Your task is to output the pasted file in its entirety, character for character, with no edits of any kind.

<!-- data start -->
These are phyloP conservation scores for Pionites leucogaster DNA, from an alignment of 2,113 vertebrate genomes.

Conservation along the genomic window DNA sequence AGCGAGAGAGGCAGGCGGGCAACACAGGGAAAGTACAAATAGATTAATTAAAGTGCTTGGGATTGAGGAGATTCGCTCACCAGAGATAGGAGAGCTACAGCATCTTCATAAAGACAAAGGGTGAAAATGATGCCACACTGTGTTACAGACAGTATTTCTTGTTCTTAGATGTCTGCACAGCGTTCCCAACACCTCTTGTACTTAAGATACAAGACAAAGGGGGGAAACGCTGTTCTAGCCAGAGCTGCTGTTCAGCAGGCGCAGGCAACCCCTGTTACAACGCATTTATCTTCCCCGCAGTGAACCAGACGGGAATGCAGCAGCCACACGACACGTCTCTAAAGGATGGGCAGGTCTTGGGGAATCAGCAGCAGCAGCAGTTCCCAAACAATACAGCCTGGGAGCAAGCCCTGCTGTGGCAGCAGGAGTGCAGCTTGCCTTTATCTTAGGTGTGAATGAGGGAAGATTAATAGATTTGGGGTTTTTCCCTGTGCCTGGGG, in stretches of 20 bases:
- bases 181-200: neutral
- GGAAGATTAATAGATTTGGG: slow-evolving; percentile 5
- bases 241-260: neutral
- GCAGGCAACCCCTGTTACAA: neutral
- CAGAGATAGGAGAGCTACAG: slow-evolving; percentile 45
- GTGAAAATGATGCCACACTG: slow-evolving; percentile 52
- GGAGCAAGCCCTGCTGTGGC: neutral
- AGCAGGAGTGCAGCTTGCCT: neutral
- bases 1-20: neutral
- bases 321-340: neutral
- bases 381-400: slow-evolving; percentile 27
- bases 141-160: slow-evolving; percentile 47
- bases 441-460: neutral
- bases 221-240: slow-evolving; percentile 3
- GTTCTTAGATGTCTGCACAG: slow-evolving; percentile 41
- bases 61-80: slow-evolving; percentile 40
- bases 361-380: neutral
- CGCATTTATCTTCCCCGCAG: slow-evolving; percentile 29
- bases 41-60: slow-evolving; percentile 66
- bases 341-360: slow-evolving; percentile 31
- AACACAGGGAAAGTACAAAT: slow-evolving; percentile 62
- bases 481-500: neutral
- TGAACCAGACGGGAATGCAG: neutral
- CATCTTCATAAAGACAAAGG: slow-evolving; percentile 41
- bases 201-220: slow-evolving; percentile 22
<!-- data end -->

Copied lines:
These are phyloP conservation scores for Pionites leucogaster DNA, from an alignment of 2,113 vertebrate genomes.

Conservation along the genomic window DNA sequence AGCGAGAGAGGCAGGCGGGCAACACAGGGAAAGTACAAATAGATTAATTAAAGTGCTTGGGATTGAGGAGATTCGCTCACCAGAGATAGGAGAGCTACAGCATCTTCATAAAGACAAAGGGTGAAAATGATGCCACACTGTGTTACAGACAGTATTTCTTGTTCTTAGATGTCTGCACAGCGTTCCCAACACCTCTTGTACTTAAGATACAAGACAAAGGGGGGAAACGCTGTTCTAGCCAGAGCTGCTGTTCAGCAGGCGCAGGCAACCCCTGTTACAACGCATTTATCTTCCCCGCAGTGAACCAGACGGGAATGCAGCAGCCACACGACACGTCTCTAAAGGATGGGCAGGTCTTGGGGAATCAGCAGCAGCAGCAGTTCCCAAACAATACAGCCTGGGAGCAAGCCCTGCTGTGGCAGCAGGAGTGCAGCTTGCCTTTATCTTAGGTGTGAATGAGGGAAGATTAATAGATTTGGGGTTTTTCCCTGTGCCTGGGG, in stretches of 20 bases:
- bases 181-200: neutral
- GGAAGATTAATAGATTTGGG: slow-evolving; percentile 5
- bases 241-260: neutral
- GCAGGCAACCCCTGTTACAA: neutral
- CAGAGATAGGAGAGCTACAG: slow-evolving; percentile 45
- GTGAAAATGATGCCACACTG: slow-evolving; percentile 52
- GGAGCAAGCCCTGCTGTGGC: neutral
- AGCAGGAGTGCAGCTTGCCT: neutral
- bases 1-20: neutral
- bases 321-340: neutral
- bases 381-400: slow-evolving; percentile 27
- bases 141-160: slow-evolving; percentile 47
- bases 441-460: neutral
- bases 221-240: slow-evolving; percentile 3
- GTTCTTAGATGTCTGCACAG: slow-evolving; percentile 41
- bases 61-80: slow-evolving; percentile 40
- bases 361-380: neutral
- CGCATTTATCTTCCCCGCAG: slow-evolving; percentile 29
- bases 41-60: slow-evolving; percentile 66
- bases 341-360: slow-evolving; percentile 31
- AACACAGGGAAAGTACAAAT: slow-evolving; percentile 62
- bases 481-500: neutral
- TGAACCAGACGGGAATGCAG: neutral
- CATCTTCATAAAGACAAAGG: slow-evolving; percentile 41
- bases 201-220: slow-evolving; percentile 22